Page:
Seems like it ends as many modern treatments of religion do, rather like telling kids there is no Santa Claus (or Father Christmas, if you follow the English usage there).

So it's all works -- not faith and works, not faith alone -- that is salvation in this mindset, which has both a religious and non religious version.

L P Cruz said...

PE

Yes, it won CNN's Asia/Pacific Choice Award.

There is some truth to the socio-religious culture depicted there, it is quite close to reality.

My ancestors is said to hail from the central plains of the big island, but there is big mountain in the middle and it is the seat bed of home grown cults with Christo-voodoo combination. Guess what is common - morality teachings. Sure there is addition of teachings where to get special powers that should transcend human predicaments - but it is just a matter of technique, the common set is morality.

Absolutely correct - this morality has both a religious or non-religious version.

LPC

Augustinian Successor said...

Origen is of course one of the most oft-cited of the church fathers by the Reformation theologians on justification by faith alone. Lancelot Andrewes, the leading Caroline divines has cited Origen on faith alone. This makes nonsense of the Anglo-Catholics who want to use Andrewes as a kind of ecumenical bridge between Anglicanism and Rome. But Andrewes taught FORENSIC justification as did Hooker and Laud after them.

L P Cruz said...

AS,

Thanks for this input indeed, bro. I am still to do some more readings on the Fathers. Origen is quite early and earlier than Augustine.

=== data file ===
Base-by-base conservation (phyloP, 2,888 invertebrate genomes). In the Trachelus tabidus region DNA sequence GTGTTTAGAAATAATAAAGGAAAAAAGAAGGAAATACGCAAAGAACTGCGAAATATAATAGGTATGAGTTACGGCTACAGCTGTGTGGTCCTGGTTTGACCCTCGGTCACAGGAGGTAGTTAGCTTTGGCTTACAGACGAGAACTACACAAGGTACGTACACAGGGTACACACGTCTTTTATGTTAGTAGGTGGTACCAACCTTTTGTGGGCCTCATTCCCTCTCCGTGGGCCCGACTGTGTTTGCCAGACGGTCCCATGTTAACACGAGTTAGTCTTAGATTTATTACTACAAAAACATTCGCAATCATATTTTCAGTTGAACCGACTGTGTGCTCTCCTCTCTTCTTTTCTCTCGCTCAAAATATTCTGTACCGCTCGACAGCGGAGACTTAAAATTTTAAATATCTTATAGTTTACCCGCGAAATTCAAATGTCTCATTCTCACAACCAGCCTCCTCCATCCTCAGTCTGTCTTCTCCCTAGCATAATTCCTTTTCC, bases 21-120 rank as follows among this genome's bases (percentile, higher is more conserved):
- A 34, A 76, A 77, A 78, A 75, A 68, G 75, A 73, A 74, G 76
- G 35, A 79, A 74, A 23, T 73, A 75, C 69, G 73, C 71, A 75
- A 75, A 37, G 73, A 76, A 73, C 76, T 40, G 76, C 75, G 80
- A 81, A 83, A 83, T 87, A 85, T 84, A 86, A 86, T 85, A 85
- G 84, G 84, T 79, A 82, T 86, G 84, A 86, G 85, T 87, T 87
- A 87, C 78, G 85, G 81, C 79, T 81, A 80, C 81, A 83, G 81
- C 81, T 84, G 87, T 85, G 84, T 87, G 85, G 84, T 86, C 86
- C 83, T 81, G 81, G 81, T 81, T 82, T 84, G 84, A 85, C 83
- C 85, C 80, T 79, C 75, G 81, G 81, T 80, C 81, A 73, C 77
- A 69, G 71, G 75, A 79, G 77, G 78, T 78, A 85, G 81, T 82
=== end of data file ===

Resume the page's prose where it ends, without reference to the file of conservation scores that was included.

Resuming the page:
I think it is proof that the concept of "faith alone" is not something weird or a new. Luther simply brought it up to its necessary implications, which Rome continues to deny.

LPC

Augustinian Successor said...

Dear Kuya,

Merry Christmas and a Blessed New Year to you and your family!

Augustinian Successor said...

Merry Christmas and a Blessed New Year to all!

L P Cruz said...

You too, little bro.

And to all.

LPC

Past Elder said...

Venerable as the Fathers are, and helpful as it may be to use them in an effort to refute the idea that JBFA is not the central article on which the whole thing stands or falls but a later innovation of the the Reformers, JBFA and its demonstrations do not in the end rest on them.

Origen was a thorough going Platonist. The world is no longer muddling its way between Idealists and Realists. Nor was Jesus or the Apostles waiting until such time as religious thinkers could explain what they REALLY meant by recourse to the philosophical schools of the day.

Even Aquinas, the greatest of them all in that regard, cautioned that such things are useful insofar as they edify the belief of those who believe, but in no case are the basis for preaching to those who do not believe. That basis is Scripture.

And on that basis we preach JBFA, confirmed or not by ancient Platonists or contemporary phenomenologists or Druckerites.

L P Cruz said...

PE.

Thanks for that reminder, it is much appreciated.